Did South Africans tamper with the ball in Hamilton Test vs New Zealand
The South African cricket players appeared to intentionally throw it to the keeper on the bounce -- usually on the pitch -- with a side-arm action ostensibly aiming to always land it on the same side. Causing one side to become scuffed aids the pursuit of reverse swing. This was noticed by the umpires during Day 3 of the Hamilton Test vs New Zealand cricket team.
The third Test match between South Africa cricket team and New Zealand cricket team in Hamilton, which the hosts have to win to tie the series 1-1, has seen some good cricket, despite losing out an entire day’s play on Day 1. On Monday, Kane Williamson posted his 17th test century and Jeet Raval his highest Test score. (Scorecard)
But a day of milestones, and some good, hard cricket action, was marred by a controversy over South Africa’s treatment of the ball.
Controversy came midway through the day at Seddon Park , soon after the ball had begun to reverse swing, when Australian umpires Rod Tucker and Bruce Oxenford ordered the ball to be changed, apparently because of their concern the fielding side had deliberately affected its condition.
The South Africans appeared to intentionally throw it to the keeper on the bounce -- usually on the pitch -- with a side-arm action ostensibly aiming to always land it on the same side. Causing one side to become scuffed aids the pursuit of reverse swing.
After examining the ball, Tucker and Oxenford called for a replacement. A long conversation followed between the umpires and Proteas captain Faf du Plessis, who appeared to argue that the ball should not be changed, presumably because its deterioration was natural, and thus a fair advantage to the bowling team.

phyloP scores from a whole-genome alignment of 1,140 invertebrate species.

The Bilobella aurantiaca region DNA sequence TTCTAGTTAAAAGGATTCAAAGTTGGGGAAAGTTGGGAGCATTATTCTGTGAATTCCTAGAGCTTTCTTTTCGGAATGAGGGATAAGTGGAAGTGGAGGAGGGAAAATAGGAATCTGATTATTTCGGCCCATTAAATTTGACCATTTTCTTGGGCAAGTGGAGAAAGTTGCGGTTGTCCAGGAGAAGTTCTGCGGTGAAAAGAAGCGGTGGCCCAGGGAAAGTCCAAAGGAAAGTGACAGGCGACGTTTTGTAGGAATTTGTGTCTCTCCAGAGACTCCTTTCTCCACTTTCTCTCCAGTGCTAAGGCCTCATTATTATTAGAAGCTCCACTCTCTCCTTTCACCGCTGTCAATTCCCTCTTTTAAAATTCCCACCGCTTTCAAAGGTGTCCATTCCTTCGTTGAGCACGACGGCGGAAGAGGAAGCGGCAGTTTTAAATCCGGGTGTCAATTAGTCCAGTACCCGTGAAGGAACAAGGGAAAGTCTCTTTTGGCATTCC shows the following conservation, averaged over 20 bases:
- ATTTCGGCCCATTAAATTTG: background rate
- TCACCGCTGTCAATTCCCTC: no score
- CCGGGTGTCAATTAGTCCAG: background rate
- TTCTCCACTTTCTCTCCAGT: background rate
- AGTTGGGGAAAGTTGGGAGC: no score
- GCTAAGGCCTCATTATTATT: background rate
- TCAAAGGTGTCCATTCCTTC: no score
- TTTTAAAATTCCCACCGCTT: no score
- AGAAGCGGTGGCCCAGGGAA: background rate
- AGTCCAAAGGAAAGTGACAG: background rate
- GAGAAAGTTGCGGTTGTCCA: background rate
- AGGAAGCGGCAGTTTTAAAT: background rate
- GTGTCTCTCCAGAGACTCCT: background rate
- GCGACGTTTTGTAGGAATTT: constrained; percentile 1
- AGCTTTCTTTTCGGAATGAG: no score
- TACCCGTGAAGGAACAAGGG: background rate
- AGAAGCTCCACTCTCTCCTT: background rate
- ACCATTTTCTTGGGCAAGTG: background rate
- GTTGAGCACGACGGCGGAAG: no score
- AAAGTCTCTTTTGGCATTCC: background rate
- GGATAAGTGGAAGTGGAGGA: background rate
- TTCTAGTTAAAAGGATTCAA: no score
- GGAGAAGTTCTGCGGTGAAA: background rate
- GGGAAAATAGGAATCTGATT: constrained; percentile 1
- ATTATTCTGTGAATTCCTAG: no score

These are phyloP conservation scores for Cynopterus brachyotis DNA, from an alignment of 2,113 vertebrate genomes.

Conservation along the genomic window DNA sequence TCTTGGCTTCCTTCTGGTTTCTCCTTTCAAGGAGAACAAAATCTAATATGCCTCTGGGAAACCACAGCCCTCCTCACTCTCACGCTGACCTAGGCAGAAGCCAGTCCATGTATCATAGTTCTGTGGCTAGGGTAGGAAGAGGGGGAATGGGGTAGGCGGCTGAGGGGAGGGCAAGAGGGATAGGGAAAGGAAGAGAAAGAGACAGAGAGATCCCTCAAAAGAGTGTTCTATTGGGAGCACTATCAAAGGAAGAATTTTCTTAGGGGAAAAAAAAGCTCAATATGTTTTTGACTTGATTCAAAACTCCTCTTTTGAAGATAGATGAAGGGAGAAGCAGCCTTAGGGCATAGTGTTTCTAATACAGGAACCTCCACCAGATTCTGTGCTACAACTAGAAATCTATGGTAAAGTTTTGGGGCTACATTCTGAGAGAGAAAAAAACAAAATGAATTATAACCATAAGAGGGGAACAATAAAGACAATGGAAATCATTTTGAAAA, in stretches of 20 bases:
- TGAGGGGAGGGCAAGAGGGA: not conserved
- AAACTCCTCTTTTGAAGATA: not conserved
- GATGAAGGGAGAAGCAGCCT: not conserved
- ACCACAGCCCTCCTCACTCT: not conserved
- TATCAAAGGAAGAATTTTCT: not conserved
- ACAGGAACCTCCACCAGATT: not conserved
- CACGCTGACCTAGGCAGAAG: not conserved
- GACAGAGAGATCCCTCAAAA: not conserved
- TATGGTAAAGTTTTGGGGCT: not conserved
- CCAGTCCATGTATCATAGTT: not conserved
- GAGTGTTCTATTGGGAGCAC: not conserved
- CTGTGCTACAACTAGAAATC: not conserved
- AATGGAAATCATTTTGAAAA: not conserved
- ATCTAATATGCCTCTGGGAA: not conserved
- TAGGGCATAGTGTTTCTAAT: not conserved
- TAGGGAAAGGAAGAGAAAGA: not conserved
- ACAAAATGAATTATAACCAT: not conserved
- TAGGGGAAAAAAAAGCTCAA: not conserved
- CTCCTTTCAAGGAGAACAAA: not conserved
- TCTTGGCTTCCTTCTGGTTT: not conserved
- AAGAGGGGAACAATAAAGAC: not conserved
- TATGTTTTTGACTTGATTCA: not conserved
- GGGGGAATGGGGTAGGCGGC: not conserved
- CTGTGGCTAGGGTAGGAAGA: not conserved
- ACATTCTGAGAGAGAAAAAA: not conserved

South Africa then seemed resentful of the forced change. Du Plessis approached the umpires twice to suggest the replacement ball had gone out of shape and swing bowler Vernon Philander, most affected by the ball change, resorted to rolling the ball back from the outfield in an act of protest.
No charges had been laid by the end of play and it is not uncommon for bowling sides to use methods similar to those used by South Africa Monday to advance the ball’s deterioration and to aid reverse swing.
But the incident was the second controversy involving South Africa and the ball this southern season. Last November, Faf du Plessis was found guilty of ball tampering during a test against Australia in Hobart, after being caught on camera applying saliva to the ball with a mint in his mouth. He was fined his full match fee and given three demerit points.
As far as the Test is concerned, New Zealand scored 321/4 at stumps, taking a seven run lead in their first innings, with Williamson (148) -- who equalled Martin Crowe’s record of 17 Test centuries for the Black Caps -- and Mitchell Santner (13) at the crease.